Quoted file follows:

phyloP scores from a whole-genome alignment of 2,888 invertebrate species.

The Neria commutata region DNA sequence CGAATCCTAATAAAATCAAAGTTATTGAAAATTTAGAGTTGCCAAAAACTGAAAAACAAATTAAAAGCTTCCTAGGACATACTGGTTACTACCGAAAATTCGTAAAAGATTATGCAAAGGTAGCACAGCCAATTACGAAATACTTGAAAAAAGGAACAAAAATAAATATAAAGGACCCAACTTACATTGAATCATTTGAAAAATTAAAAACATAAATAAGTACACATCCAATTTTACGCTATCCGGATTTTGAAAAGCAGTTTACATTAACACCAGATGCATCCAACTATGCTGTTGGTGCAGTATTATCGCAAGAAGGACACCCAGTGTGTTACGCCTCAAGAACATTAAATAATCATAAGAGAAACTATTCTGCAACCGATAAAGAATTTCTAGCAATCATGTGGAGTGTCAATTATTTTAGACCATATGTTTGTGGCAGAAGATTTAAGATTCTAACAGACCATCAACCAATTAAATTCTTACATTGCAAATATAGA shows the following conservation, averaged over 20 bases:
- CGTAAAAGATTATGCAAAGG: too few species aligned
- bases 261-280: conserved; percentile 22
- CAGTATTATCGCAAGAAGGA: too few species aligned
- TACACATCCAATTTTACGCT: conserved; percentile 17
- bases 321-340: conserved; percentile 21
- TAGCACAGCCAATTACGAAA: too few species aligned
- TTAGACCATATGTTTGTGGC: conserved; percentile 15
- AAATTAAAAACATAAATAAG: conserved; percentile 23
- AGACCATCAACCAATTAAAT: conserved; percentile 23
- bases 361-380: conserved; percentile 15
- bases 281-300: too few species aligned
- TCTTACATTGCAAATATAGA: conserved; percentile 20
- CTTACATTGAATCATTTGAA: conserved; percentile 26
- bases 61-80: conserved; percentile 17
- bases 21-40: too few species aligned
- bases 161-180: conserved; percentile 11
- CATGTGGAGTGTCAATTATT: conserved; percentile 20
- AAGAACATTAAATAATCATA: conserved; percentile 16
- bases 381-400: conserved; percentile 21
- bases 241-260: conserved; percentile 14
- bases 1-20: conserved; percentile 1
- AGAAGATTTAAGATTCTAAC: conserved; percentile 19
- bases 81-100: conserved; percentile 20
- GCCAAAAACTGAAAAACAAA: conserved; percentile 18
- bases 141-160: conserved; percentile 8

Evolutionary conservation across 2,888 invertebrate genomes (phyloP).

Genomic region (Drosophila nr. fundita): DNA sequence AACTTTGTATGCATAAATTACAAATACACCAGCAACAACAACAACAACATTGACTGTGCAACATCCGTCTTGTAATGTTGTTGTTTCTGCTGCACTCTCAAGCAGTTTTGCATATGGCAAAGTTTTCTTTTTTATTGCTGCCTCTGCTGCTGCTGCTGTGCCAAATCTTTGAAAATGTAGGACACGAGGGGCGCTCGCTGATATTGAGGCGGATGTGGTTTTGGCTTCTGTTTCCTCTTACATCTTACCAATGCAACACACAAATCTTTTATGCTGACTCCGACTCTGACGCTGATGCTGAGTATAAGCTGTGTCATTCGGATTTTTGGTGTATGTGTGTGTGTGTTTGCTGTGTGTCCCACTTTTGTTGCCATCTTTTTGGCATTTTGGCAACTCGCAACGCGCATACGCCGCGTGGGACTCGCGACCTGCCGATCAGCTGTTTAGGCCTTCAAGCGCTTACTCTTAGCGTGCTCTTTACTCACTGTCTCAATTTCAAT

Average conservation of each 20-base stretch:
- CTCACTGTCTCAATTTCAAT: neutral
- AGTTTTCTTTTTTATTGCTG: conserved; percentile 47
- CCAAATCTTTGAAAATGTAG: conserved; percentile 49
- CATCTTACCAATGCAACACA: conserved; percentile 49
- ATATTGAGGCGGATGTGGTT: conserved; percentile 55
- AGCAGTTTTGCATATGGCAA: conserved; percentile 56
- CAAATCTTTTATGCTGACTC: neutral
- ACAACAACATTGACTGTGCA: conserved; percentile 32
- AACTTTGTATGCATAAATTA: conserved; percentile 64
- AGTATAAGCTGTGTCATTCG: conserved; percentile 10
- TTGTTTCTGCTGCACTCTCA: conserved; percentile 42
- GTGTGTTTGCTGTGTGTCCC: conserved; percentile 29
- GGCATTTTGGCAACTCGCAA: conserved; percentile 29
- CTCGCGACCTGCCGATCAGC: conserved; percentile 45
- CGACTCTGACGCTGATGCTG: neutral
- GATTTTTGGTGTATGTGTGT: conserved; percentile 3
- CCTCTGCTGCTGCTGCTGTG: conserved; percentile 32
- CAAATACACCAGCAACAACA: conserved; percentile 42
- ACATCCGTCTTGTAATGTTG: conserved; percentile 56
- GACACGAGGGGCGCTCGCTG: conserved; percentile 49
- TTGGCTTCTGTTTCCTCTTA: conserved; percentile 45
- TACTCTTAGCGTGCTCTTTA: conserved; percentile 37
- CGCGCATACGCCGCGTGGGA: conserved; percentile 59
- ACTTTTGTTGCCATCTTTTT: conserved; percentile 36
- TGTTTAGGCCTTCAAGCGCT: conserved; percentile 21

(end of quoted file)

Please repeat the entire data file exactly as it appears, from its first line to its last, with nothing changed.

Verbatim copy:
phyloP scores from a whole-genome alignment of 2,888 invertebrate species.

The Neria commutata region DNA sequence CGAATCCTAATAAAATCAAAGTTATTGAAAATTTAGAGTTGCCAAAAACTGAAAAACAAATTAAAAGCTTCCTAGGACATACTGGTTACTACCGAAAATTCGTAAAAGATTATGCAAAGGTAGCACAGCCAATTACGAAATACTTGAAAAAAGGAACAAAAATAAATATAAAGGACCCAACTTACATTGAATCATTTGAAAAATTAAAAACATAAATAAGTACACATCCAATTTTACGCTATCCGGATTTTGAAAAGCAGTTTACATTAACACCAGATGCATCCAACTATGCTGTTGGTGCAGTATTATCGCAAGAAGGACACCCAGTGTGTTACGCCTCAAGAACATTAAATAATCATAAGAGAAACTATTCTGCAACCGATAAAGAATTTCTAGCAATCATGTGGAGTGTCAATTATTTTAGACCATATGTTTGTGGCAGAAGATTTAAGATTCTAACAGACCATCAACCAATTAAATTCTTACATTGCAAATATAGA shows the following conservation, averaged over 20 bases:
- CGTAAAAGATTATGCAAAGG: too few species aligned
- bases 261-280: conserved; percentile 22
- CAGTATTATCGCAAGAAGGA: too few species aligned
- TACACATCCAATTTTACGCT: conserved; percentile 17
- bases 321-340: conserved; percentile 21
- TAGCACAGCCAATTACGAAA: too few species aligned
- TTAGACCATATGTTTGTGGC: conserved; percentile 15
- AAATTAAAAACATAAATAAG: conserved; percentile 23
- AGACCATCAACCAATTAAAT: conserved; percentile 23
- bases 361-380: conserved; percentile 15
- bases 281-300: too few species aligned
- TCTTACATTGCAAATATAGA: conserved; percentile 20
- CTTACATTGAATCATTTGAA: conserved; percentile 26
- bases 61-80: conserved; percentile 17
- bases 21-40: too few species aligned
- bases 161-180: conserved; percentile 11
- CATGTGGAGTGTCAATTATT: conserved; percentile 20
- AAGAACATTAAATAATCATA: conserved; percentile 16
- bases 381-400: conserved; percentile 21
- bases 241-260: conserved; percentile 14
- bases 1-20: conserved; percentile 1
- AGAAGATTTAAGATTCTAAC: conserved; percentile 19
- bases 81-100: conserved; percentile 20
- GCCAAAAACTGAAAAACAAA: conserved; percentile 18
- bases 141-160: conserved; percentile 8

Evolutionary conservation across 2,888 invertebrate genomes (phyloP).

Genomic region (Drosophila nr. fundita): DNA sequence AACTTTGTATGCATAAATTACAAATACACCAGCAACAACAACAACAACATTGACTGTGCAACATCCGTCTTGTAATGTTGTTGTTTCTGCTGCACTCTCAAGCAGTTTTGCATATGGCAAAGTTTTCTTTTTTATTGCTGCCTCTGCTGCTGCTGCTGTGCCAAATCTTTGAAAATGTAGGACACGAGGGGCGCTCGCTGATATTGAGGCGGATGTGGTTTTGGCTTCTGTTTCCTCTTACATCTTACCAATGCAACACACAAATCTTTTATGCTGACTCCGACTCTGACGCTGATGCTGAGTATAAGCTGTGTCATTCGGATTTTTGGTGTATGTGTGTGTGTGTTTGCTGTGTGTCCCACTTTTGTTGCCATCTTTTTGGCATTTTGGCAACTCGCAACGCGCATACGCCGCGTGGGACTCGCGACCTGCCGATCAGCTGTTTAGGCCTTCAAGCGCTTACTCTTAGCGTGCTCTTTACTCACTGTCTCAATTTCAAT

Average conservation of each 20-base stretch:
- CTCACTGTCTCAATTTCAAT: neutral
- AGTTTTCTTTTTTATTGCTG: conserved; percentile 47
- CCAAATCTTTGAAAATGTAG: conserved; percentile 49
- CATCTTACCAATGCAACACA: conserved; percentile 49
- ATATTGAGGCGGATGTGGTT: conserved; percentile 55
- AGCAGTTTTGCATATGGCAA: conserved; percentile 56
- CAAATCTTTTATGCTGACTC: neutral
- ACAACAACATTGACTGTGCA: conserved; percentile 32
- AACTTTGTATGCATAAATTA: conserved; percentile 64
- AGTATAAGCTGTGTCATTCG: conserved; percentile 10
- TTGTTTCTGCTGCACTCTCA: conserved; percentile 42
- GTGTGTTTGCTGTGTGTCCC: conserved; percentile 29
- GGCATTTTGGCAACTCGCAA: conserved; percentile 29
- CTCGCGACCTGCCGATCAGC: conserved; percentile 45
- CGACTCTGACGCTGATGCTG: neutral
- GATTTTTGGTGTATGTGTGT: conserved; percentile 3
- CCTCTGCTGCTGCTGCTGTG: conserved; percentile 32
- CAAATACACCAGCAACAACA: conserved; percentile 42
- ACATCCGTCTTGTAATGTTG: conserved; percentile 56
- GACACGAGGGGCGCTCGCTG: conserved; percentile 49
- TTGGCTTCTGTTTCCTCTTA: conserved; percentile 45
- TACTCTTAGCGTGCTCTTTA: conserved; percentile 37
- CGCGCATACGCCGCGTGGGA: conserved; percentile 59
- ACTTTTGTTGCCATCTTTTT: conserved; percentile 36
- TGTTTAGGCCTTCAAGCGCT: conserved; percentile 21